Language, Power and Gender: A Case Study of Code Switching by Less Educated People In Pakistan
The purpose of this study is to investigate the relation between language, power and gender among less educated people. Less educated people here mean those who passed only middle class examination. Foucault’s theory of power and discourse gave new dimensions to languages. Language is used to exert power (Foucault, 1998). Due to this relationship of language and power, the speakers try to use that language as is enjoying power and high status in their speech community. Those of high status enjoying language is very much seen in the process of code switching where the speakers do code switching from low status enjoying language to high status enjoying language.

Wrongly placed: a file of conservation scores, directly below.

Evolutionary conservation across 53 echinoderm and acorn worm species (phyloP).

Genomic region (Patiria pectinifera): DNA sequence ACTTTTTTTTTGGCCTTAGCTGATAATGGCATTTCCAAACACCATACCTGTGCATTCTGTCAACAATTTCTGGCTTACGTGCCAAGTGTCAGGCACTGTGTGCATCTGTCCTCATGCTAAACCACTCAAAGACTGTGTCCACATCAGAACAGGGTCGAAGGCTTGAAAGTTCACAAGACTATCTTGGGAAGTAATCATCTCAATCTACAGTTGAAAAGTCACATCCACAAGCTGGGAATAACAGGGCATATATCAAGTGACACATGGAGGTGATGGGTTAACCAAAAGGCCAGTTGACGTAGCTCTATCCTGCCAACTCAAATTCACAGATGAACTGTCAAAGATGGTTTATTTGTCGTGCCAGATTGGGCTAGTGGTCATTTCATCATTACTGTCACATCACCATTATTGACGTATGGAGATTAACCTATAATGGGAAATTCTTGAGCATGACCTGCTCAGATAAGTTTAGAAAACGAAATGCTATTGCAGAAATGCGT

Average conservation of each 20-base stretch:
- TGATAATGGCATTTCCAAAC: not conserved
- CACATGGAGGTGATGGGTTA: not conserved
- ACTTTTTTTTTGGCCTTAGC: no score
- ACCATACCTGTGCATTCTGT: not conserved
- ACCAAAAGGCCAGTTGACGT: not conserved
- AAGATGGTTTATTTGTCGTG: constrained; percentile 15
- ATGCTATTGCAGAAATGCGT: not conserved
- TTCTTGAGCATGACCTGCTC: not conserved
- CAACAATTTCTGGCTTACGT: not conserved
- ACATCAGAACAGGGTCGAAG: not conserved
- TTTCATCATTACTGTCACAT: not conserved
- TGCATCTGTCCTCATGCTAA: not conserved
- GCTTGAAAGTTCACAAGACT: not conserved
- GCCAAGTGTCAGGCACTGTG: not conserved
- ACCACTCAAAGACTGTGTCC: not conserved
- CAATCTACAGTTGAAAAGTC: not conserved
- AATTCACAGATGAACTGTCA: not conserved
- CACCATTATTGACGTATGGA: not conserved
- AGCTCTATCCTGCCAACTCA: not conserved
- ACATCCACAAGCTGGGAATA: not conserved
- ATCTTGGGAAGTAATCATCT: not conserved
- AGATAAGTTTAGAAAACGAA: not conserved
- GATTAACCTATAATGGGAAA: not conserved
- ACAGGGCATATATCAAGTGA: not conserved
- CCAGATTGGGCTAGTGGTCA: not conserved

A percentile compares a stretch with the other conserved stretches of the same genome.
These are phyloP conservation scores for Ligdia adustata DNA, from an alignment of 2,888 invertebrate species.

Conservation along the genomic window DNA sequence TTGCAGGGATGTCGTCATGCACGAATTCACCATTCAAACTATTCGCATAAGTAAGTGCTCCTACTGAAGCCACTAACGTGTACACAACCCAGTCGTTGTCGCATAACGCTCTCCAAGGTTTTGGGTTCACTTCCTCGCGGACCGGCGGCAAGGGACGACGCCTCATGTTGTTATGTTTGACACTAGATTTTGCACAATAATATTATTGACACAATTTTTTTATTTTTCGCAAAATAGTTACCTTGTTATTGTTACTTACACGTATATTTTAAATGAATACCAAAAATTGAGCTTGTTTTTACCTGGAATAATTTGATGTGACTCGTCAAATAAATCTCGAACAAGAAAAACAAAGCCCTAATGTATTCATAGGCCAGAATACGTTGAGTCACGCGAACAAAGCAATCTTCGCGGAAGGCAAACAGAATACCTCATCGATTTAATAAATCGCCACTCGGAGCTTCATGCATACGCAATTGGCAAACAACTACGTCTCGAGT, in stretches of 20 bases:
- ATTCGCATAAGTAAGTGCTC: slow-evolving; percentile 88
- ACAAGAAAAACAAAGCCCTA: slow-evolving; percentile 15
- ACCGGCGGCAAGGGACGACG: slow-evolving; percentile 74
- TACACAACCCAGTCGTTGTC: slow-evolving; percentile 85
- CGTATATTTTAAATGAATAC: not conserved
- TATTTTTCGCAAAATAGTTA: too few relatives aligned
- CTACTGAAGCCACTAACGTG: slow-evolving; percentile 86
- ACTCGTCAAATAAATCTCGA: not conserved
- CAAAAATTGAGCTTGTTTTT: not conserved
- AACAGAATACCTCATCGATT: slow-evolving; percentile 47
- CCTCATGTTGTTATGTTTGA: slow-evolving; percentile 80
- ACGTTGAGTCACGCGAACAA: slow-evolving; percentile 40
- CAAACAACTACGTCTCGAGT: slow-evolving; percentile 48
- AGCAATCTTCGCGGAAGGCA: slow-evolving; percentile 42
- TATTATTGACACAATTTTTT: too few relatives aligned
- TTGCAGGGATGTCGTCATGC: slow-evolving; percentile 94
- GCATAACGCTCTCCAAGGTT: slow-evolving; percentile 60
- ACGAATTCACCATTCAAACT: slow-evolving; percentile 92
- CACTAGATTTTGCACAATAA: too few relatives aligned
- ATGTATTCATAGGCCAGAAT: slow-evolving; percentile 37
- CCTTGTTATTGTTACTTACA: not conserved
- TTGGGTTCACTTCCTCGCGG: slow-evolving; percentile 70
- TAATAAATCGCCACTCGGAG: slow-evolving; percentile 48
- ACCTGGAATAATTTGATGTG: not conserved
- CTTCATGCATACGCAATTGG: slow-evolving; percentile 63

The major aims of this research were to find out the relation between language and power and how speakers’ use of powerful language varied across gender. This study was quantitative. Data collection was done through questionnaire comprising of two sections. The first section was consisted of 10 close ended questions to know the relation between language and power. The second section of the questionnaire comprising of 10 close ended questions measured the status of Punjabi and Urdu. After careful inquires 30 less educated L1 Punjabi speakers were randomly selected from the city Sheikhupura. Among these 30 participants 15 were male and 15 were female. Audio recording was taken from 14 participants, 7 males and 7 females who had also took part in survey questionnaire to get the data about Urdu code switching. The results collected through the gathered data revealed the L1 Punjabi speakers regarded Urdu as powerful language and they asserted that language and power are closely related with each other. Further women used more powerful language and for this purpose they did more Urdu code switching as compared to men.
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